…that for 3.8 billion years, a period of time older than the Earth’s mountains and rivers and oceans, every one of your forebears on both sides has been attractive enough to find a mate, healthy enough to reproduce, and sufficiently blessed by fate and circumstances to live long enough to do so. Not one of your pertinent ancestors was squashed, devoured, drowned, starved, stuck fast, untimely wounded or otherwise deflected from its life’s quest of delivering a tiny charge of genetic material to the right partner at the right moment to perpetuate the only possible sequence of hereditary combinations that could result - eventually, astoundingly, and all too briefly - in you. (Bill Bryson; A Short History of Nearly Everything)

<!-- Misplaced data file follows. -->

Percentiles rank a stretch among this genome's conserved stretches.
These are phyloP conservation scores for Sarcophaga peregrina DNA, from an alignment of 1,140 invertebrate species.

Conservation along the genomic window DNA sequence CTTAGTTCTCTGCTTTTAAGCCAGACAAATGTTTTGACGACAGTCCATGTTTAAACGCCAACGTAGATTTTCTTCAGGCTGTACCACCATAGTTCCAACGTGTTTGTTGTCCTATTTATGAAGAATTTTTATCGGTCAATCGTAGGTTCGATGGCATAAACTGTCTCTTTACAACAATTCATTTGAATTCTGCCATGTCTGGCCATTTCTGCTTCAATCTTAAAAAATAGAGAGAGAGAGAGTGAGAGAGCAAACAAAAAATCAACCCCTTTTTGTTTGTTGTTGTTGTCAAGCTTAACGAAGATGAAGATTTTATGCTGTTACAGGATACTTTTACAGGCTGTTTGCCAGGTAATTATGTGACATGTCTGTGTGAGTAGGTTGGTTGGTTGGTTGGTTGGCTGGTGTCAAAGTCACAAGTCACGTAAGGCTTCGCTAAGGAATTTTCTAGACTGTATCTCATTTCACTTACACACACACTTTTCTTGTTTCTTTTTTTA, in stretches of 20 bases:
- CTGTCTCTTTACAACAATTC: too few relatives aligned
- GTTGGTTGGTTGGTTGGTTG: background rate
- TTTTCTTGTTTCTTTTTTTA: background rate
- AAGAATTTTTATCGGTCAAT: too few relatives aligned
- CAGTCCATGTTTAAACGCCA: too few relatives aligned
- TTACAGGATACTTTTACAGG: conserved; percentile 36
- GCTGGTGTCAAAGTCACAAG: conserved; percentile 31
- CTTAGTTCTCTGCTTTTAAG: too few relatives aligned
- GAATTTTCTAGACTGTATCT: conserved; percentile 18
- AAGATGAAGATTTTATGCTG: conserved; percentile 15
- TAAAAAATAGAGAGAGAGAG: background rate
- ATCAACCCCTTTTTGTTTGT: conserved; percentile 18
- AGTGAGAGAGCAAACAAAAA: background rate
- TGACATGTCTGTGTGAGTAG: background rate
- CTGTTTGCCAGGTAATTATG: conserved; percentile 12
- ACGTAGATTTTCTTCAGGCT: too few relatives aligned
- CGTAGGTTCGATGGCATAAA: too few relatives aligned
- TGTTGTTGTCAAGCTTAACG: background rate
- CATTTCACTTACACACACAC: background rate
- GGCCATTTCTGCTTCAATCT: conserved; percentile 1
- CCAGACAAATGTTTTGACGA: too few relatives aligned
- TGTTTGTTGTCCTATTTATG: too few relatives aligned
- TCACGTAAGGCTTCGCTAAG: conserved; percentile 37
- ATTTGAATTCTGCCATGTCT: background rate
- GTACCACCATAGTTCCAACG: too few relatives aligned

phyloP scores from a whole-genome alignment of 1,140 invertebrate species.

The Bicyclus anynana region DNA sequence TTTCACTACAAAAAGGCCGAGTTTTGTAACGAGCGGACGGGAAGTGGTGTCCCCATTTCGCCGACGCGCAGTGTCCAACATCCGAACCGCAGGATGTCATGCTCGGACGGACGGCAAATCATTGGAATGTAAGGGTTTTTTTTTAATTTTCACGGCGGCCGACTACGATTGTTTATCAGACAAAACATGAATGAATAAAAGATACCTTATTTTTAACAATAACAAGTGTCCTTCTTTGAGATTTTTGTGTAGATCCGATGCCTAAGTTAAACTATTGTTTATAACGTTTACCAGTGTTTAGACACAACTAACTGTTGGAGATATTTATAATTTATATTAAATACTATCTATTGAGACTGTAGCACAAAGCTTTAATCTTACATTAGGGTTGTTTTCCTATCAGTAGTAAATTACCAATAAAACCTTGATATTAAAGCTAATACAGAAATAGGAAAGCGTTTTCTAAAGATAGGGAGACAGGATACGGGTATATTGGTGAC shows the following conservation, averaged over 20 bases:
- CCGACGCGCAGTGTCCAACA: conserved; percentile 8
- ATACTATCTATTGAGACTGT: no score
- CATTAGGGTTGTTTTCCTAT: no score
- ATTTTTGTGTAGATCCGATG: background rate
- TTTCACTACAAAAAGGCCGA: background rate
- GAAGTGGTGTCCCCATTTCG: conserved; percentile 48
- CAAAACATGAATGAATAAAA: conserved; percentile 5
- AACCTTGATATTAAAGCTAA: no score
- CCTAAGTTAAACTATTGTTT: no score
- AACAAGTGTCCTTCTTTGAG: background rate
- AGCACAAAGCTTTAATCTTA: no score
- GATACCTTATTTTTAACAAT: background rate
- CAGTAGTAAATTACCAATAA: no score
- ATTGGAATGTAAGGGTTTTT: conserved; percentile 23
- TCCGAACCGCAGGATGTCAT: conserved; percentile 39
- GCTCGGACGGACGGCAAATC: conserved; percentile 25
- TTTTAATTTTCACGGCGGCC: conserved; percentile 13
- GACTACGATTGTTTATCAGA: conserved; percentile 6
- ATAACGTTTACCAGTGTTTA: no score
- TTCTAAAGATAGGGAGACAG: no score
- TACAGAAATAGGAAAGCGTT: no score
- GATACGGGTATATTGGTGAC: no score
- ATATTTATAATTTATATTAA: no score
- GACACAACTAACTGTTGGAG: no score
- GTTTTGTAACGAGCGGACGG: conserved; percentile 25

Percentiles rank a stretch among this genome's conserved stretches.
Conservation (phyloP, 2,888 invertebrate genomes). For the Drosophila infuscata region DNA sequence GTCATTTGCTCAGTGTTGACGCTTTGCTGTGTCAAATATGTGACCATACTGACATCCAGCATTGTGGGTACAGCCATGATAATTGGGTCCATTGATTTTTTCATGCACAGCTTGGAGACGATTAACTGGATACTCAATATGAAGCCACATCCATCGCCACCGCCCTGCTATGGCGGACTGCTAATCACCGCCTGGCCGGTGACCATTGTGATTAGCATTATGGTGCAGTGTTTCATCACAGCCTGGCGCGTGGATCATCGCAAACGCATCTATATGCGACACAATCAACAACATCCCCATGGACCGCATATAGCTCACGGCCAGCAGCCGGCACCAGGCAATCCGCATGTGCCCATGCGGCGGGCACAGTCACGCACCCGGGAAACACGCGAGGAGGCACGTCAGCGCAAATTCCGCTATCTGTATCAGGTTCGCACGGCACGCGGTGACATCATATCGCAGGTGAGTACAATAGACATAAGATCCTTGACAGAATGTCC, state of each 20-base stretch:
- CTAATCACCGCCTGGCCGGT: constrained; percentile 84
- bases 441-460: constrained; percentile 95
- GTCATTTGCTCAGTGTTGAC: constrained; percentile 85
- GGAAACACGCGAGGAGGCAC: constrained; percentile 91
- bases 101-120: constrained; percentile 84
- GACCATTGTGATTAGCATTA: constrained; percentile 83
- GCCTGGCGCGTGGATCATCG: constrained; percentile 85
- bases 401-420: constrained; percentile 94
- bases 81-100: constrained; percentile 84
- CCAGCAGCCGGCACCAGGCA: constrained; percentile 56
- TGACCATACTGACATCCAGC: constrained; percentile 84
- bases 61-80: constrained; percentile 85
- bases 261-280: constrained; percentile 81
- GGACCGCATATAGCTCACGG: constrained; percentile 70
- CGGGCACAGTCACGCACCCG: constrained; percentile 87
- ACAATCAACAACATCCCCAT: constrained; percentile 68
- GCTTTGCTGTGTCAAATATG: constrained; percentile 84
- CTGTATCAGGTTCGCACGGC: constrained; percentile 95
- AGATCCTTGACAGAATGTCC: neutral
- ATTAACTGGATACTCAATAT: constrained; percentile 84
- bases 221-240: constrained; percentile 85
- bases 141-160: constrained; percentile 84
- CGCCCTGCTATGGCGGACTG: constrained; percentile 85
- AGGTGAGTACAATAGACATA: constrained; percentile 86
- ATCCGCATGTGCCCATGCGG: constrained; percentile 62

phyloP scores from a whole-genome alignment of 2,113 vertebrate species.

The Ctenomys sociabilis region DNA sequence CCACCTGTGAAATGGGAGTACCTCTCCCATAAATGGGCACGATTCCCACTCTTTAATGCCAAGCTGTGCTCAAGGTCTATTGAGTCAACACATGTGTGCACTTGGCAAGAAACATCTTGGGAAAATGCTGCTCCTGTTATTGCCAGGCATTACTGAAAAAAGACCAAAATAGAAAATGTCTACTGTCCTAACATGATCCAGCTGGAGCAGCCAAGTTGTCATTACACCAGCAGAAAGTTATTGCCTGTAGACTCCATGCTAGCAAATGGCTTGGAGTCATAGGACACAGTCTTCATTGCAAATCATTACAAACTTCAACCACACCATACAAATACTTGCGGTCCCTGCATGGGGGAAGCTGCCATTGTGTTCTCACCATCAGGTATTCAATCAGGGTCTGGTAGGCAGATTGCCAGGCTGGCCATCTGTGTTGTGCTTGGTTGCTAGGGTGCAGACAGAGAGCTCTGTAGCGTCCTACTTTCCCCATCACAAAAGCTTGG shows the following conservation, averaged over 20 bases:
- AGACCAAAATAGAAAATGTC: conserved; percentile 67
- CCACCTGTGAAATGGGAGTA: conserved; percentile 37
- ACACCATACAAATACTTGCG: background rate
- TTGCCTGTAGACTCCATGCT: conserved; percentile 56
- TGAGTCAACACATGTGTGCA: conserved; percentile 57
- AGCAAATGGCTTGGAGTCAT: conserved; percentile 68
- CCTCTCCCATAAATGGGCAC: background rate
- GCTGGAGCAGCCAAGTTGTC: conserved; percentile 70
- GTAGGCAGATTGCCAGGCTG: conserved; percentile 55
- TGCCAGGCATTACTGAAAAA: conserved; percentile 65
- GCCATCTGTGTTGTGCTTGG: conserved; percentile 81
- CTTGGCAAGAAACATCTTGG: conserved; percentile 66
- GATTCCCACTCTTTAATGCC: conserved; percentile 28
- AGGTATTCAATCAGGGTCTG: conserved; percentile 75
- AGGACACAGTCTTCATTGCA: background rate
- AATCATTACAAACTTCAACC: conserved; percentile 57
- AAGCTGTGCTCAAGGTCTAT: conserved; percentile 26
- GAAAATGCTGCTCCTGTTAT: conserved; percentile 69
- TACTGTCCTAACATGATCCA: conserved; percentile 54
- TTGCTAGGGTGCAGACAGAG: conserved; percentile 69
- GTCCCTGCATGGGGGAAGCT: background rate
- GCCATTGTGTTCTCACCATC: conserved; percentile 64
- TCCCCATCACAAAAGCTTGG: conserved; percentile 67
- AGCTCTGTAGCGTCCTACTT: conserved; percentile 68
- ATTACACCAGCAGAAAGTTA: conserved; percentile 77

I love the above quote but it leaves me with a sense of disquiet. You see, I’m not quite sure how to feel knowing that the impossibly long genetic sequence which has preceded me is likely to end with me. As someone who is not in the “family way”, it appears that I will be the end of the line, the final outcome of a vast, unbroken chain of events stretching back to the dawn of time. After so much evolutionary success it’s somewhat amusing to think that I may be an experiment that didn’t work, an evolutionary dead-end, as it were. One could say that it’s difficult to comprehend, given the successes that I have been built upon. Be that as it may, and as depressing as it might sound, it’s a reminder that I shouldn’t take myself too seriously. Life, in general, is a crapshoot. Some of us will hit the target and some will not, and whether you like it or not, that’s just the way it is, because we are all integral parts of the process.